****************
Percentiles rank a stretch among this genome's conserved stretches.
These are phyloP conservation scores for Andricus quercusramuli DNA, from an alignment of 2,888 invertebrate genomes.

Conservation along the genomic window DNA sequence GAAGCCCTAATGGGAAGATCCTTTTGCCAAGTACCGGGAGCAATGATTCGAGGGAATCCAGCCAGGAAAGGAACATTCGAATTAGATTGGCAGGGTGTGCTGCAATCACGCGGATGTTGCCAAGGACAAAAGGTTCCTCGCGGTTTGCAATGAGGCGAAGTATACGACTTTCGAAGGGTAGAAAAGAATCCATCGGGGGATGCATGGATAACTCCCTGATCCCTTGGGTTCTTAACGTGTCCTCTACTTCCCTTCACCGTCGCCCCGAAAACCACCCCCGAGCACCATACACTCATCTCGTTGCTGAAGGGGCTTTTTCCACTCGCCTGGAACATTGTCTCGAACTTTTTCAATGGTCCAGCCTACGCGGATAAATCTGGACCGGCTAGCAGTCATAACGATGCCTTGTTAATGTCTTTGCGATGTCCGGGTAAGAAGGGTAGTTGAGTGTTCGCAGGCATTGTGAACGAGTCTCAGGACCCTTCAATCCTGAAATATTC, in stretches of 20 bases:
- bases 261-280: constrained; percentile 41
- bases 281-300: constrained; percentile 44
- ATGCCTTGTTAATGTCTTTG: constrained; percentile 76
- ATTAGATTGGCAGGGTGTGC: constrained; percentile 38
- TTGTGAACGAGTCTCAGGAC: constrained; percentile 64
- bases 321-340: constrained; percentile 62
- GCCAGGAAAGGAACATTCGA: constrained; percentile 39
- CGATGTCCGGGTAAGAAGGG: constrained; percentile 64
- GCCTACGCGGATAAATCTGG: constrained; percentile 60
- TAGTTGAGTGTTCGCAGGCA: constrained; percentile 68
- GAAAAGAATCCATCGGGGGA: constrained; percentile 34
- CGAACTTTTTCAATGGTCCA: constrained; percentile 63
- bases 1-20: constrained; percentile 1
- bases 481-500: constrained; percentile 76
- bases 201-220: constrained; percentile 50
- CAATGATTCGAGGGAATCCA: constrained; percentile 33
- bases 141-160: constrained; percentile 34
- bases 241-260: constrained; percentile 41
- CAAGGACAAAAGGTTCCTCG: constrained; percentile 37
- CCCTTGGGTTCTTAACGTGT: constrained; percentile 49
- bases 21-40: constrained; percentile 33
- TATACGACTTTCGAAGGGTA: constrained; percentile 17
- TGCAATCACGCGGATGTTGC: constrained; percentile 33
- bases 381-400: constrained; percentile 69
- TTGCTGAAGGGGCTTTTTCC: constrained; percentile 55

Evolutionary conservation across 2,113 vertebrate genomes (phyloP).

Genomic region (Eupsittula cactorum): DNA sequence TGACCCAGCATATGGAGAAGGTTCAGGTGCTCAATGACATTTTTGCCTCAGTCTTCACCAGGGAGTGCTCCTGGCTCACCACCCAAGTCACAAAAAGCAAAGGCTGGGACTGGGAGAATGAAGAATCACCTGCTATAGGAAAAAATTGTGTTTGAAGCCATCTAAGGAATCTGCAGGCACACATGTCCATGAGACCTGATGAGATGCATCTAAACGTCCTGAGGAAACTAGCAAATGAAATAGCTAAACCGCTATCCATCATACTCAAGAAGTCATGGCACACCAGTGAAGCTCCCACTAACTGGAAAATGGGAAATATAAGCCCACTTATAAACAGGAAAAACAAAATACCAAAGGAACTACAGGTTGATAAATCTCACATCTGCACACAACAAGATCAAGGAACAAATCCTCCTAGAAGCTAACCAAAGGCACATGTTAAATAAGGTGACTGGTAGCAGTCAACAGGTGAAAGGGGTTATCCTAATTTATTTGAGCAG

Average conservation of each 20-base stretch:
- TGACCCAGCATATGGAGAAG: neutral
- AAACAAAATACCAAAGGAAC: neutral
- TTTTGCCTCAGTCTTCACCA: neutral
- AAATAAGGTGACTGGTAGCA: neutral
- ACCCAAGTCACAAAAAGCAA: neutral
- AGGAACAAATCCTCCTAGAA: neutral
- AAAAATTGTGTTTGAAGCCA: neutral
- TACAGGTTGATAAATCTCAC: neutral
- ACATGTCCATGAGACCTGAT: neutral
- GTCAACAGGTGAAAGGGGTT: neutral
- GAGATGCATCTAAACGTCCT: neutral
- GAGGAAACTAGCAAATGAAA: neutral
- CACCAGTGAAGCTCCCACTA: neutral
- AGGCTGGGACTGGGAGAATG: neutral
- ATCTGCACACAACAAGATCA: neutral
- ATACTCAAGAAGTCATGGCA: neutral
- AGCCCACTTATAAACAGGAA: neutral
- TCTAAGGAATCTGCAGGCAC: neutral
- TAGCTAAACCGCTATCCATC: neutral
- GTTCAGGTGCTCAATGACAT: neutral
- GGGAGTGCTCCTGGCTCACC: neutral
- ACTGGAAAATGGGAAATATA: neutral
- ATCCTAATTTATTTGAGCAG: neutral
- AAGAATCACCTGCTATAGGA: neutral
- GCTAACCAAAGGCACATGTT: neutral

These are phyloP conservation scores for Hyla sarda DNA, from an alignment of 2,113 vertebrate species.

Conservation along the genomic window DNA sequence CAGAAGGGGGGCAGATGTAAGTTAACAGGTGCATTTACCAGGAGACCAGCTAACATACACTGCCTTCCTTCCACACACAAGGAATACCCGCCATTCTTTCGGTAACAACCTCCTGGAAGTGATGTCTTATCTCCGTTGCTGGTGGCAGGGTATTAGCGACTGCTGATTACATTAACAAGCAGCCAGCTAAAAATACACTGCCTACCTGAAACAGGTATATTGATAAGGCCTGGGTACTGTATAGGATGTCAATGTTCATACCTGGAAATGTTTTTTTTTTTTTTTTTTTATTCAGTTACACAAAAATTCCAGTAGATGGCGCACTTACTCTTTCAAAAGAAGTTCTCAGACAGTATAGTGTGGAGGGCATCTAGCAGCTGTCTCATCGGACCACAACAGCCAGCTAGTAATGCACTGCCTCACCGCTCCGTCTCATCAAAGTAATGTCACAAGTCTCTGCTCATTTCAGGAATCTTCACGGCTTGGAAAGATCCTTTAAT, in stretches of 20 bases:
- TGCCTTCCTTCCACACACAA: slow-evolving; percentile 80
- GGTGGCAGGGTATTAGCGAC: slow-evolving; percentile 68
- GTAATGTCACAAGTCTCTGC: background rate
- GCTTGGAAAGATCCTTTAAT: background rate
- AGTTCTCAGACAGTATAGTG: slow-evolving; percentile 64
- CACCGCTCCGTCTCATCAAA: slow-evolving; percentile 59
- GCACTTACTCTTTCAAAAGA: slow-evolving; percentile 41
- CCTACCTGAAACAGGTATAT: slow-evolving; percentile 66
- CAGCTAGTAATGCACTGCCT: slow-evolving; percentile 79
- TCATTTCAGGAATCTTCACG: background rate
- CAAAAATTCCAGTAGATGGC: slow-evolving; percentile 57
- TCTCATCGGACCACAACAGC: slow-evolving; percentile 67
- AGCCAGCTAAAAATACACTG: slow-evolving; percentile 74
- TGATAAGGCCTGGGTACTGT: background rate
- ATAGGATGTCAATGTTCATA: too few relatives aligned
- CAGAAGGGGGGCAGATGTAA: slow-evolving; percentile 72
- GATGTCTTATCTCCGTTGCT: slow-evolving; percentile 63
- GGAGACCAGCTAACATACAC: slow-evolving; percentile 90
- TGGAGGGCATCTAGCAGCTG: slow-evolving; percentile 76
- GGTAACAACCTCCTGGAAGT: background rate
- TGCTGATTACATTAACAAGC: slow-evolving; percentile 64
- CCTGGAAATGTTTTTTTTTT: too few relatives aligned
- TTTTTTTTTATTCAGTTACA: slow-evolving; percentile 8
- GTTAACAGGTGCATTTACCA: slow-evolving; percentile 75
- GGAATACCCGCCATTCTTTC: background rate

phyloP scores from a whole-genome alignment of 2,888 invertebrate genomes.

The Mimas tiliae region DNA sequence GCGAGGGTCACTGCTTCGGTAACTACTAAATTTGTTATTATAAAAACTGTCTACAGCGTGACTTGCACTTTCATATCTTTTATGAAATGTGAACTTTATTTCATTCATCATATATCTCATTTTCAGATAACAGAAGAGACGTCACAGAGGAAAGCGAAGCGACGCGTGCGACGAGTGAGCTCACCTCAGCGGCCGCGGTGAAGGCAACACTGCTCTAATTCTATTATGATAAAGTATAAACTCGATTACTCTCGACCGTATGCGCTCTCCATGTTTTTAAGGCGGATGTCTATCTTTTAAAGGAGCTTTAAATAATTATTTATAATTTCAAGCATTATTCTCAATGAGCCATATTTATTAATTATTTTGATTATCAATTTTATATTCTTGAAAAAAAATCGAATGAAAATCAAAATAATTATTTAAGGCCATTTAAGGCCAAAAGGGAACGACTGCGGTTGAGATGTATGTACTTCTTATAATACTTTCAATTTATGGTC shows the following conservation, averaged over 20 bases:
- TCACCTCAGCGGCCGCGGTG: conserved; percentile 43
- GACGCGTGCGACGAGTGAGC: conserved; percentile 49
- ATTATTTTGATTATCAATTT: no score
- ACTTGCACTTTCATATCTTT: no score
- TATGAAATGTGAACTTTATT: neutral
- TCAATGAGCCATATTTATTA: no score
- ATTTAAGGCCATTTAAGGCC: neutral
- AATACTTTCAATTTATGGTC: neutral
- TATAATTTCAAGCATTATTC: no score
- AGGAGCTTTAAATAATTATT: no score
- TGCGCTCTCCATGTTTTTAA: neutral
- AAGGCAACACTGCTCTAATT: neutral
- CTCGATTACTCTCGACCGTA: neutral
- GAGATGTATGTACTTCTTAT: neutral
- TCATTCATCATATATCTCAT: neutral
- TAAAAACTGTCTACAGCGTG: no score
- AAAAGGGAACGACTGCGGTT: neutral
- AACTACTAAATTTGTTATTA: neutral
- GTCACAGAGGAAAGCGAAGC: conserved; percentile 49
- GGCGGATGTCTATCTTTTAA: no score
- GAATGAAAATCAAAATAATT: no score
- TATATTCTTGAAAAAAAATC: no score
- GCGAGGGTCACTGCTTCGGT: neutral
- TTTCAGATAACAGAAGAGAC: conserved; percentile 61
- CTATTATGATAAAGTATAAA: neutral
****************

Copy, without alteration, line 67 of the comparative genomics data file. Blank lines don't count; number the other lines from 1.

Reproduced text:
- CAGCTAGTAATGCACTGCCT: slow-evolving; percentile 79